This week, the gossip, the automobile industry has news DS justifiable prices, Ferrari the new acceleration meter, Mazda’s thoughts on the diesel, and Kia’s Stinger gets a price tag.
DS justifiable prices
The immediate objective of the DS brand is to be able to justify, to sell its cars at a price that is 2% less than the equivalent model from Audi.
â€œWe are not so far away, now,â€ said DS UK boss, Arnaud Leclerc. â€œIt’s a good indicator of the strength of the mark, if we can get that during development and in the maintenance of heavy residues.â€
Read more: DS-Tesa supercar edges closer to production, DS 3 long-term Performance test review: turbo error before a track day
Ferrari new acceleration meter
Ferrari now prefer to use 0-124mph as an acceleration parameter of reference, according to technical boss Michael Leiters, because â€œthe limit is the gripâ€ during a 0-62mph (0-100km/h) run, so it is not a meaningful indicator of performance. The new 812 Superfast hits 124mph in 7.9 sec.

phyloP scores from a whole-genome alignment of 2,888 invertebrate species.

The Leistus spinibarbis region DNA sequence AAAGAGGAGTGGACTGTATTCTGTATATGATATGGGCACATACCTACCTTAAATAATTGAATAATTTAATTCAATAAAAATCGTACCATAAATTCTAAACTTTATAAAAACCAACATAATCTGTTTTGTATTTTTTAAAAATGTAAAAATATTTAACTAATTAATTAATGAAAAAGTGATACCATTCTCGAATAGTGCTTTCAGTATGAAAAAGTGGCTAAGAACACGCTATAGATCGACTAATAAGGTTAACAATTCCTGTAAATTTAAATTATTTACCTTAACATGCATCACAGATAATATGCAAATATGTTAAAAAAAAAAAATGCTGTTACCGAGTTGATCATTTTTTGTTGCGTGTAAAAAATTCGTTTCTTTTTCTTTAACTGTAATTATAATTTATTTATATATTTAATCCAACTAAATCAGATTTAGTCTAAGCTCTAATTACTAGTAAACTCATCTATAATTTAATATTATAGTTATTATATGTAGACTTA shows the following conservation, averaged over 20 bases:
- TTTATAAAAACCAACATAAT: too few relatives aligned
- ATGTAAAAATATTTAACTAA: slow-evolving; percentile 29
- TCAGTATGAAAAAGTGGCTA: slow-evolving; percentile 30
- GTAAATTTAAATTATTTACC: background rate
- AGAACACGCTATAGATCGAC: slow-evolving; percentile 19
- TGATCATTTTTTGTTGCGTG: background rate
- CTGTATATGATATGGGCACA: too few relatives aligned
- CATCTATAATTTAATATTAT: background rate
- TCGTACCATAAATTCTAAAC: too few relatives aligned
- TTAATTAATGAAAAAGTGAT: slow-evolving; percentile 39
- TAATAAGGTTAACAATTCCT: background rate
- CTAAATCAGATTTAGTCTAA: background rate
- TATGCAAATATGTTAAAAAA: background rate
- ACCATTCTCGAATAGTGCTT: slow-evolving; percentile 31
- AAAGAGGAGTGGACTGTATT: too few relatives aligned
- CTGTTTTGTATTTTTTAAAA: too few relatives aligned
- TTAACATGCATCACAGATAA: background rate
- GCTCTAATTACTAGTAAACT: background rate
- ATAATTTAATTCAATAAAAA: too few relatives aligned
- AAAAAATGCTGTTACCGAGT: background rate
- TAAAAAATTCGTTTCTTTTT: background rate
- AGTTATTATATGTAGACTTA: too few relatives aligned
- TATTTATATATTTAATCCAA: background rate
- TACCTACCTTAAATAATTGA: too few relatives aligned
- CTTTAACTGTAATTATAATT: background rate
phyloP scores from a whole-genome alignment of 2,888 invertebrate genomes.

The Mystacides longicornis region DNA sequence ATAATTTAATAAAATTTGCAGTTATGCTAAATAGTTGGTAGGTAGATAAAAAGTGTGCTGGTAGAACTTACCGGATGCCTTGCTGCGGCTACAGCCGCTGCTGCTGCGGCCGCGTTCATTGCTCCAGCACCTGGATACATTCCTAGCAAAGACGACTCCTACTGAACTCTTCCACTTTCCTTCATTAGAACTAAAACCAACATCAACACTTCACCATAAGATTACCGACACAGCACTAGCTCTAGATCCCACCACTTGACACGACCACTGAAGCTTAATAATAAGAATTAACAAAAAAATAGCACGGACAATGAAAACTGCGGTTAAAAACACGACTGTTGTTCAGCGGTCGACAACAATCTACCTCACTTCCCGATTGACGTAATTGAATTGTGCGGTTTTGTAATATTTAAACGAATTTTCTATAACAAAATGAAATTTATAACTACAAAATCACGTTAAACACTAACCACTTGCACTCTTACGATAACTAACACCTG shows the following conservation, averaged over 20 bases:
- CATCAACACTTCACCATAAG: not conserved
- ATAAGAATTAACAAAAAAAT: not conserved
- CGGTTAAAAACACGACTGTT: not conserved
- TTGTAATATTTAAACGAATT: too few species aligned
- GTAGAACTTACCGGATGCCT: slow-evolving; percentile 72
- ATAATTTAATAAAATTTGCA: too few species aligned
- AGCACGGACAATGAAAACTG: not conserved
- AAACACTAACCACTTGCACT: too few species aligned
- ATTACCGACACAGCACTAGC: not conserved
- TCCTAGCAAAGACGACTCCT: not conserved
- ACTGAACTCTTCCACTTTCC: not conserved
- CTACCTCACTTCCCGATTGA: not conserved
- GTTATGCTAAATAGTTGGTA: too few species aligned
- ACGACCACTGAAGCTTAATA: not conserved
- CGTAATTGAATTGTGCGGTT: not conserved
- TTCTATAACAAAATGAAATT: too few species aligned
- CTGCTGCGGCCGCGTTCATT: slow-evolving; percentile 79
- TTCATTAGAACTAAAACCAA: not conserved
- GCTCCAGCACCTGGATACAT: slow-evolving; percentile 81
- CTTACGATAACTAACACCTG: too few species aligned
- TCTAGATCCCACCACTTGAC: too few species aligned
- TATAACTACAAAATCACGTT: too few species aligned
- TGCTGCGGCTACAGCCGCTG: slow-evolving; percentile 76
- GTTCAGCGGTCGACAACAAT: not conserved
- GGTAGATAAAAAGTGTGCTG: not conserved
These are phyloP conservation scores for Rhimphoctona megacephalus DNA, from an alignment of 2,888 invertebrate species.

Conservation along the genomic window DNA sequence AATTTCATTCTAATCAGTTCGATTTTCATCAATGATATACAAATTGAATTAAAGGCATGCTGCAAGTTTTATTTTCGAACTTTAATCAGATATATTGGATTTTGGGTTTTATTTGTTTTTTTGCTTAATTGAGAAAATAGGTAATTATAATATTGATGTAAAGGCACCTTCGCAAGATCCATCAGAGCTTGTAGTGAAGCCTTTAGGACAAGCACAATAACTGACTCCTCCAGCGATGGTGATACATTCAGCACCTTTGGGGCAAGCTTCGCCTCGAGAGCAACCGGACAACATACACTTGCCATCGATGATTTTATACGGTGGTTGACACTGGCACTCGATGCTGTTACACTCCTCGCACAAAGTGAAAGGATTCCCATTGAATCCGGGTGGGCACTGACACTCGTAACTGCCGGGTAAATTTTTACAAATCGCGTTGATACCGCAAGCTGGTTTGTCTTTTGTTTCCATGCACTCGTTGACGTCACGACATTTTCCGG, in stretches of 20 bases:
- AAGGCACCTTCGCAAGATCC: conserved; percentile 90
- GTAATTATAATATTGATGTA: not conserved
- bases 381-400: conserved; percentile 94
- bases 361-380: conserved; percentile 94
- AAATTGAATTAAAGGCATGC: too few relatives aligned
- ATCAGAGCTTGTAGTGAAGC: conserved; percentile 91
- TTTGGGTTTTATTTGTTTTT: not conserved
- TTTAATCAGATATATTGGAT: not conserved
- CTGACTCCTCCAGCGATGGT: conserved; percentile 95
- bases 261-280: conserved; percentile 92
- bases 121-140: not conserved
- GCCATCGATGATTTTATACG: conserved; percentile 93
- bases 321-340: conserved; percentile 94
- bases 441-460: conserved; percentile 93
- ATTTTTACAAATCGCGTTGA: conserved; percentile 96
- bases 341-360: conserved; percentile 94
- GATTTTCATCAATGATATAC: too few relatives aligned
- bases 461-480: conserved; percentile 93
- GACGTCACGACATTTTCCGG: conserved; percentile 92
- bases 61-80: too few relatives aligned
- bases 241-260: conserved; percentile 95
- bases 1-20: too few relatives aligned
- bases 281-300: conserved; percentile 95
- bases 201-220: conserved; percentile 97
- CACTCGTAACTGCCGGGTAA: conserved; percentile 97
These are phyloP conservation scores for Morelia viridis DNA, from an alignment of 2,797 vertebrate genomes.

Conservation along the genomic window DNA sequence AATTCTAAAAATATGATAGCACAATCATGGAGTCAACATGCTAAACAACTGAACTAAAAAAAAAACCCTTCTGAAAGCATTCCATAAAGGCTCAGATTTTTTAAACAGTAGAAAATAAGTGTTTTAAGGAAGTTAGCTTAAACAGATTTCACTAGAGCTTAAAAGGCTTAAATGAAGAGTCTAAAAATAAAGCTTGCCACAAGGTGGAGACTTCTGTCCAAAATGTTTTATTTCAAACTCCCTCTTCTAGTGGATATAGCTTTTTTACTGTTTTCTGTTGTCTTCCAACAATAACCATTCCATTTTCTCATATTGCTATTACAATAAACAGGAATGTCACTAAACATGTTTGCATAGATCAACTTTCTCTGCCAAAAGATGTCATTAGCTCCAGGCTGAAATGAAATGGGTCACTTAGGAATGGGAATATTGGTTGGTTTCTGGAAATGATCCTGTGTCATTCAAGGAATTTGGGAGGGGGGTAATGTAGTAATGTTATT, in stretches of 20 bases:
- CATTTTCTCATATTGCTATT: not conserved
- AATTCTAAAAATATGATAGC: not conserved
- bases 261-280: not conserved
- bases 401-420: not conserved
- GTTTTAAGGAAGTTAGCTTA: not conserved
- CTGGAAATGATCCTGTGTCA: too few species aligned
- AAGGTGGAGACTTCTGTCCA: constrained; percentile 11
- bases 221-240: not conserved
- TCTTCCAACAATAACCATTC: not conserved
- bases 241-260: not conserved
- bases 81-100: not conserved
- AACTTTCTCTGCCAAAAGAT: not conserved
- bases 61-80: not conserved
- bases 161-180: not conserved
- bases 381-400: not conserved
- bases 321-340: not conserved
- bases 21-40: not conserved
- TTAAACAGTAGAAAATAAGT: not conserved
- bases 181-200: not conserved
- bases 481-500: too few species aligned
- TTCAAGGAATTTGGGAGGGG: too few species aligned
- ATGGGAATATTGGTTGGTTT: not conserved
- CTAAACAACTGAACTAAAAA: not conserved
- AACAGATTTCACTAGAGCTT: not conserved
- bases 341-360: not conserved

Read more: Ferrari GTC4 Luxury T 2017 review, Ferrari, considering all-new model to the line-up
Mazda’s thoughts on the diesel
Mazda will continue the development of diesel engines, despite the negative publicity and the tax to curb these motors are opposite.
Ichiro Hirose, Mazda’s head of powertrain development, said: â€œThere is still a lot of space for evolution. It is the job of engineers to develop something that is compliant. We are going to face very strong and the targets of reducing CO2 emissions which are very difficult to reach without diesel.â€
Hirose said Mazda’s existing diesel will receive an efficiency upgrade at the end of this year.
Read more: Mazda CX-5 2.2 Skyactiv-D 2017 review, the Mazda 3 Fastback the long-term test review: final report
Kia Stinger gets a price tag
Kia launches its rear-wheel-drive Stinger sport hatch between Â£30-40k.
The top-spec 3.3-liter twinturbo V6 nudge Â£40k, near to the Kia’s current most expensive model, the top-spec Sorento. The 2.0 turbo petrol and 2.2 diesel are likely to a price of approximately Â£30k, to ensure that they remain accessible. UK delivery is expected between 2000 and 3000 cars a year.
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